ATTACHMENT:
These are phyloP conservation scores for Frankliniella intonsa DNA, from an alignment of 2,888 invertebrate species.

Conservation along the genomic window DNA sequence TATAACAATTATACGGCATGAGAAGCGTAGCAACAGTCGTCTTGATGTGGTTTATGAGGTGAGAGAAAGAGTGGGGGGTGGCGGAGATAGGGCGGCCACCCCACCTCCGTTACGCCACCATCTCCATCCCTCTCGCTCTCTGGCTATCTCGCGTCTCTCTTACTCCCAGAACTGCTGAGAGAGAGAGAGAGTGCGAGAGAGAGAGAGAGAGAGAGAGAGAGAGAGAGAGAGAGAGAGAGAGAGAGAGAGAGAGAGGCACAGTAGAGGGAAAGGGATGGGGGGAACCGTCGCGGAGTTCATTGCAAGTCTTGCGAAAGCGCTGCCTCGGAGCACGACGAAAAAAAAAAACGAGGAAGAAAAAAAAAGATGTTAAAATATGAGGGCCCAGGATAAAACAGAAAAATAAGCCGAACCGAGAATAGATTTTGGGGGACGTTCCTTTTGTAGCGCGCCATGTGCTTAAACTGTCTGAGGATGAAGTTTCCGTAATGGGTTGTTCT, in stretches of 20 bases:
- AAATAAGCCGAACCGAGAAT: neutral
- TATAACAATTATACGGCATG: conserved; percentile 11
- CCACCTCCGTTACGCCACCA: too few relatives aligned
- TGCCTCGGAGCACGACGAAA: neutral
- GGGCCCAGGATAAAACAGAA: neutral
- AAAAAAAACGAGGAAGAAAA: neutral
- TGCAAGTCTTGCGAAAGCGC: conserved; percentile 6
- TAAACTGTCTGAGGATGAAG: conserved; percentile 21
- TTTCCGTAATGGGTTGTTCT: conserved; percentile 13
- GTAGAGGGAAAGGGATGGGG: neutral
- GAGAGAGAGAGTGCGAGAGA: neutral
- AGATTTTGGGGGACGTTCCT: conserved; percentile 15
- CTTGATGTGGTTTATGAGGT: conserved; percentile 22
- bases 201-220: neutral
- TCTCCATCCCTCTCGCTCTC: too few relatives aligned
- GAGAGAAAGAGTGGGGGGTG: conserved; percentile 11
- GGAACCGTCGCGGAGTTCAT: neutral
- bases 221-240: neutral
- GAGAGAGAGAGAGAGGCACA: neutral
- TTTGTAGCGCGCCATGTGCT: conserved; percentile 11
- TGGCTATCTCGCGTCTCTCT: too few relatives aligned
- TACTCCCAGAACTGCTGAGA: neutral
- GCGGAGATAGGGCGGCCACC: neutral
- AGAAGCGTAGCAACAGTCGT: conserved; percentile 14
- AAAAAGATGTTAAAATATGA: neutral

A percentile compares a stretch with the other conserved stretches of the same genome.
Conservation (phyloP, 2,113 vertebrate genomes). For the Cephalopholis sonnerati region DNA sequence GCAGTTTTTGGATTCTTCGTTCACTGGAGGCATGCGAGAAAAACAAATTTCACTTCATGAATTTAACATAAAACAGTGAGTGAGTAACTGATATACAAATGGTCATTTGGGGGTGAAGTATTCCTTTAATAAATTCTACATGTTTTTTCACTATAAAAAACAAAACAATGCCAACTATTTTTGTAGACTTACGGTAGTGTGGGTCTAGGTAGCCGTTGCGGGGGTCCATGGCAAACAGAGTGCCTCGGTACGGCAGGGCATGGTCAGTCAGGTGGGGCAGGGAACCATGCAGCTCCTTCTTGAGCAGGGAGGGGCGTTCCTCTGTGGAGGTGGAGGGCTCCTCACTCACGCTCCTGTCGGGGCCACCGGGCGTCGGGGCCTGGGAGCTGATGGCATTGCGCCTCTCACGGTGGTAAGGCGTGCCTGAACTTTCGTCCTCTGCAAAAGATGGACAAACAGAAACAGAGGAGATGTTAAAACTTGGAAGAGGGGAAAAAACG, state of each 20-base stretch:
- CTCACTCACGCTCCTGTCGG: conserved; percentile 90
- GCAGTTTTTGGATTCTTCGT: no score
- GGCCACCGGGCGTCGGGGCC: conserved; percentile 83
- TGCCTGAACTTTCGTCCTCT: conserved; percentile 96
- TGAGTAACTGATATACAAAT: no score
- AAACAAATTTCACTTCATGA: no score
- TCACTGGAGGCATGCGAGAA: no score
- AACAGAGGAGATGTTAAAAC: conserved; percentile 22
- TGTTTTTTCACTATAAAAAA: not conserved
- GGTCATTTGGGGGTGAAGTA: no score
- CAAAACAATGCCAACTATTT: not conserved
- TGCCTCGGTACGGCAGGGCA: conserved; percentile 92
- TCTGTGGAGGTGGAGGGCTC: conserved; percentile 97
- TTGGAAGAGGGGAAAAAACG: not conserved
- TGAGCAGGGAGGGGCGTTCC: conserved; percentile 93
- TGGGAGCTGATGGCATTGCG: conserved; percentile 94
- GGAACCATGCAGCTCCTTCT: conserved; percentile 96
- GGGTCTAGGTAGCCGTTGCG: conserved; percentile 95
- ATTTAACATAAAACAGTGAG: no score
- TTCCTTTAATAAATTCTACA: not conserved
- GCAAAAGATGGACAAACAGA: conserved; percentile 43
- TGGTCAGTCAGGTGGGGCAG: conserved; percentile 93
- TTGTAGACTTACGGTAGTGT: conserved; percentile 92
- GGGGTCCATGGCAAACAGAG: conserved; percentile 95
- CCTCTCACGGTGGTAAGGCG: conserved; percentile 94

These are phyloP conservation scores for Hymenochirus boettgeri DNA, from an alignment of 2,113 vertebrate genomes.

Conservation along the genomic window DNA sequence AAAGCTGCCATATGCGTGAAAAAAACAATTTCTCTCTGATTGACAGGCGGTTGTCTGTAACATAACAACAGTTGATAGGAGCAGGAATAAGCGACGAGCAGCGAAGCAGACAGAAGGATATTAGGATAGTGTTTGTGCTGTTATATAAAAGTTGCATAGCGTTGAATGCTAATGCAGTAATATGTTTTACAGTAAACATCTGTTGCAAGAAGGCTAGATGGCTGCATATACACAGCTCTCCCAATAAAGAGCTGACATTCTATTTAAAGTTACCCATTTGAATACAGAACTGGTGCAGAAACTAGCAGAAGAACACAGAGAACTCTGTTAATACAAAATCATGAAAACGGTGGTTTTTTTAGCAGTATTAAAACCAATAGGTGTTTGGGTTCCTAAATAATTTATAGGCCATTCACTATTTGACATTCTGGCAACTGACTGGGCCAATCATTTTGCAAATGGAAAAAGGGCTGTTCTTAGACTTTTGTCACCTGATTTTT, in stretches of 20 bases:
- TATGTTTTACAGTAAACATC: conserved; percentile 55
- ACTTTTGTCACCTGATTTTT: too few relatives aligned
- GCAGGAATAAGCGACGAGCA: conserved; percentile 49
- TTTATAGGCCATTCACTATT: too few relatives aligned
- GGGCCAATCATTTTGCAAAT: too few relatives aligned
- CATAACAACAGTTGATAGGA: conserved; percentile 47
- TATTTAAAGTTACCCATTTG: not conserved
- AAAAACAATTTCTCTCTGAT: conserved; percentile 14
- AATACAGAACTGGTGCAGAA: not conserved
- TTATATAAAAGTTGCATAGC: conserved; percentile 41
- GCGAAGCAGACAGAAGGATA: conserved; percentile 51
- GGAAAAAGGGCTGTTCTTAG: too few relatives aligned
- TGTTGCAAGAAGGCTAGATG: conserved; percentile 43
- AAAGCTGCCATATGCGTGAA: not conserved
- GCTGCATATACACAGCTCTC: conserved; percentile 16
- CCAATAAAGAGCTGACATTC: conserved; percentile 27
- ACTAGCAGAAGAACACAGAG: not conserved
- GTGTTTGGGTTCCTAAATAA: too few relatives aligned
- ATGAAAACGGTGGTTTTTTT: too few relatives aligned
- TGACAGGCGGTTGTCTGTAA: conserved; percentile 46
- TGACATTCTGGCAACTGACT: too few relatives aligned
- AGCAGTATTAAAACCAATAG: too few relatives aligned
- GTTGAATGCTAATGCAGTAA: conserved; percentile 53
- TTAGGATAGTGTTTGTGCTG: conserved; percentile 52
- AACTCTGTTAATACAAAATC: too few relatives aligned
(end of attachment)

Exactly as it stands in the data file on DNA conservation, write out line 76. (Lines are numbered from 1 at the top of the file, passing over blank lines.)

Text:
- TGACAGGCGGTTGTCTGTAA: conserved; percentile 46